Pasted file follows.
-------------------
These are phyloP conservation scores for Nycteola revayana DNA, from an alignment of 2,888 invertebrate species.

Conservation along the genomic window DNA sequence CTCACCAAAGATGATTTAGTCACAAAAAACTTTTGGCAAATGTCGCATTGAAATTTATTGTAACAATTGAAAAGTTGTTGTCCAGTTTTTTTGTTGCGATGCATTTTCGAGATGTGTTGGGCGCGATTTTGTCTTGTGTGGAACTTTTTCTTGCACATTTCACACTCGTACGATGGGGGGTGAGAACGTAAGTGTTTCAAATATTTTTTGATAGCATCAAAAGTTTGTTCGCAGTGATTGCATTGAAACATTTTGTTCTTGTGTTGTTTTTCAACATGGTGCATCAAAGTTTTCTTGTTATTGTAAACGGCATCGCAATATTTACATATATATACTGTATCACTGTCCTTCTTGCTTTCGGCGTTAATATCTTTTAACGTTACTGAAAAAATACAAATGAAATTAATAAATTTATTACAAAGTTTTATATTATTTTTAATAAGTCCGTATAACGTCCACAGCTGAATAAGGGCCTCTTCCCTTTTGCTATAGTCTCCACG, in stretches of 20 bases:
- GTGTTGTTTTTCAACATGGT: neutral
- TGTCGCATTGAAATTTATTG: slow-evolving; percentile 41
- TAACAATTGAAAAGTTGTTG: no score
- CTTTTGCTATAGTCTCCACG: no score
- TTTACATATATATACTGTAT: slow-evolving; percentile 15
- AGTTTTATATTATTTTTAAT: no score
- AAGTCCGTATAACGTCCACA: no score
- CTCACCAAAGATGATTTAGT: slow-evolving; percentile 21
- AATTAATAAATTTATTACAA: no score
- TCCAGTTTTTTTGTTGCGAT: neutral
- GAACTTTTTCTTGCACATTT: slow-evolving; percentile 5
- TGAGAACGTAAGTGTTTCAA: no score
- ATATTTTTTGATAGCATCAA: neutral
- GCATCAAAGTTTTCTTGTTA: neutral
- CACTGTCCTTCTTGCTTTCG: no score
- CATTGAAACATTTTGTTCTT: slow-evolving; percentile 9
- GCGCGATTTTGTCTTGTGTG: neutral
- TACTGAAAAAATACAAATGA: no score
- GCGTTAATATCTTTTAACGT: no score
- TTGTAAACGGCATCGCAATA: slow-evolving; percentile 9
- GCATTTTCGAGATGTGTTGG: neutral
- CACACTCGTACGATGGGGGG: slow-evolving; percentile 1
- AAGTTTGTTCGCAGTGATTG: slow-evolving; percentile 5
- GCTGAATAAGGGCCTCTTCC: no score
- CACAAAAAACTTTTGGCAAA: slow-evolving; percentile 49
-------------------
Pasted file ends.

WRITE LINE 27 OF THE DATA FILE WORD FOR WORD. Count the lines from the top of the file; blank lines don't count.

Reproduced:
- CACAAAAAACTTTTGGCAAA: slow-evolving; percentile 49